It’s a model called cradle to cradle, and it’s been foundational to his education in architecture, wherein the purpose is to create a product that births something new, even in its disposal. The traditional cradle to grave product model is just, well, trash.
The plantable cup comes on the heels of KFC’s latest efforts to get consumers to waste less by eating more with its own version of waste-free coffee cup. Modeled after cronut mastermind Dominique Ansel’s “cookie shots,” the coffee cups themselves are edible—made of cookies, coated in sugar paper, lined in white chocolate. But critics have pointed out that edible packaging might not necessarily be a greener option.
“We need to be careful to ensure we aren’t just trading one kind of packaging for another,” Darby Hoover, senior resource specialist at the National Resources Defense Council, told MarketWatch. “We also need to make sure that the edible packaging is tasty and appropriate to the type of food being served, so that we don’t just trade off wasting packaging for wasting more food,” she added.
When it comes to the sustainability, Starbucks recently won high marks from the NRDC in its January report on consumer packaging. The group called Starbucks’ standards, along with McDonald’s, better than most. But the report still noted the glaring need for improvement—none of the 47 companies achieved “Best Practices” status.
“Single-use food and beverage packaging is a prime component of the plastic pollution in our oceans and waterways, which kills and injures marine life and poses a potential threat to human health. Companies have an opportunity and an obligation to curb this pollution. Better packaging design and improved support and adoption of recycling are key to turning the tide on this unnecessary waste,” the NRDC said in press release.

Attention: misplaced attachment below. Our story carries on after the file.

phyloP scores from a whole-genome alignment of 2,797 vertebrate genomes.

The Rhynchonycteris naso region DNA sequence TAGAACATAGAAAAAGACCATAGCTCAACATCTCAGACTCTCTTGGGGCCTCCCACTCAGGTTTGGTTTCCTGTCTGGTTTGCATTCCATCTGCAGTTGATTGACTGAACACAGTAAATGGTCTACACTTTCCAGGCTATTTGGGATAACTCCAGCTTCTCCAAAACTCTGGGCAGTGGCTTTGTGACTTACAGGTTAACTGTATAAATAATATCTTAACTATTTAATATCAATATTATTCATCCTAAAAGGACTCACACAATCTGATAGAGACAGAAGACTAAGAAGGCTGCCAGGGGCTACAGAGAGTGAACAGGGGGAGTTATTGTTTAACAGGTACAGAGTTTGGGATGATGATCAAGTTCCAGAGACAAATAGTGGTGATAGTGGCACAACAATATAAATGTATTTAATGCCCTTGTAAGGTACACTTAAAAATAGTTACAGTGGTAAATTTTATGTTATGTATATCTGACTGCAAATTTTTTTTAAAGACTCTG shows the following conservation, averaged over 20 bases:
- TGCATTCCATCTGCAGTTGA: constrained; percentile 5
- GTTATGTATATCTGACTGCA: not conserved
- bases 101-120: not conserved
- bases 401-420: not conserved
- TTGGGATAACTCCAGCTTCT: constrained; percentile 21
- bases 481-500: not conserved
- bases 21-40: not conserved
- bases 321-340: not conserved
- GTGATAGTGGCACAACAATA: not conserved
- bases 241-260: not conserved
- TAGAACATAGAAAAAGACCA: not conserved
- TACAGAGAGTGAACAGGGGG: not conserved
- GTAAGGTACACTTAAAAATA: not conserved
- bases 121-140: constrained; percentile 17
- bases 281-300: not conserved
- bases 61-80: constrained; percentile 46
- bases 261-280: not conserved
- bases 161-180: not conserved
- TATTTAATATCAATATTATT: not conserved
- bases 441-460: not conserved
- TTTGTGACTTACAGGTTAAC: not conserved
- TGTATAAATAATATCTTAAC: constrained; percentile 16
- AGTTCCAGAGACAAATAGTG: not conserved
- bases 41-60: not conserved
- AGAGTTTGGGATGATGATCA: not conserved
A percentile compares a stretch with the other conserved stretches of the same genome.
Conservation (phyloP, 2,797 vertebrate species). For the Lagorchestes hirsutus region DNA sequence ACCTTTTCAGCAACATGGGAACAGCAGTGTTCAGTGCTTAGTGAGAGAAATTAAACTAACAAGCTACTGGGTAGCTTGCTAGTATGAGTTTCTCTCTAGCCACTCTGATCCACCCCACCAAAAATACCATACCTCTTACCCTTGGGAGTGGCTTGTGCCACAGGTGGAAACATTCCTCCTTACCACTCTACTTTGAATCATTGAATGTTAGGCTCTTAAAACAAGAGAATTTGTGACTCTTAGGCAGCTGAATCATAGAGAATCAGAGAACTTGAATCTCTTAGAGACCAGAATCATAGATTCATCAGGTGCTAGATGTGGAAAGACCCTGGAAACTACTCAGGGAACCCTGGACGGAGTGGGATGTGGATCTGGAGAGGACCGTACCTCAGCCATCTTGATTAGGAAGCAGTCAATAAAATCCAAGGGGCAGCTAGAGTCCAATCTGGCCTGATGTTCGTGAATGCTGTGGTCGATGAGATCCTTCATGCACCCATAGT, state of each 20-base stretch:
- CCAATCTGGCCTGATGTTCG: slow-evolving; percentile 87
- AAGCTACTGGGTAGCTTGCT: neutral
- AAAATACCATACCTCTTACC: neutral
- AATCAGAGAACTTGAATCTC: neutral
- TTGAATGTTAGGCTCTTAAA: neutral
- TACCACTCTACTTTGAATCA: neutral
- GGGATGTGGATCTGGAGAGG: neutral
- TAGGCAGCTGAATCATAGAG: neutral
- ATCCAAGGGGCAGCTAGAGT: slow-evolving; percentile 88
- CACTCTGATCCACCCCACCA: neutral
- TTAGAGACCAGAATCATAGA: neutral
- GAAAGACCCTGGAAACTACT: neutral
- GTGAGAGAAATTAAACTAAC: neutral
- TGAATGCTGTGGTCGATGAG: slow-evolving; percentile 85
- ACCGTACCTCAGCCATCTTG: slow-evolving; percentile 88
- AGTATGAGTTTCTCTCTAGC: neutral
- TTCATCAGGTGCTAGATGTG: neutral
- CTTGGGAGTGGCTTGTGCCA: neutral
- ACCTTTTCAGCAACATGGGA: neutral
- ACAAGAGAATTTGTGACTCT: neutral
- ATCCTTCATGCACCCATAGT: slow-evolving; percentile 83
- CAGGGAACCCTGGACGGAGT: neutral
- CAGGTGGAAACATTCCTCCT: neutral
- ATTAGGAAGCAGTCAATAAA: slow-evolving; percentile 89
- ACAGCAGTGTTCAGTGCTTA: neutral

This leaves the playing field for folks like Henige wide open. His research for the plantable coffee cup project has led him to summer fieldwork in Central America, where he sees the Reduce. Reuse. Grow. cup as a solution to not one but two problems.
“These communities are living hand in hand with deforestation sites. They’re cutting down their forest in exchange for grazing land, so they can get food. So what if we had a piece of trash that could grow them food?” he said. “And that’s exactly what they have: They have piles and piles of trash that they can’t do anything with. If you had a whole pile that you can potentially feed your whole community, then I think that would help with deforestation. At least, it’s an alternative that could hopefully get other people thinking and creating some cool products like this.”
It might sound optimistic—and who would expect less from a 23-year-old?—but solving these problems is what drives Henige’s innovation, and it might be the kind of solution the fast-food and coffee industries need.
“In Nicaragua, where I was, they live off of $2 to $3 a day,” Henige said. “People around the world who are not living to our standards, and what this product could eventually mean to them some day if it eventually makes it to them, are a huge inspiration.”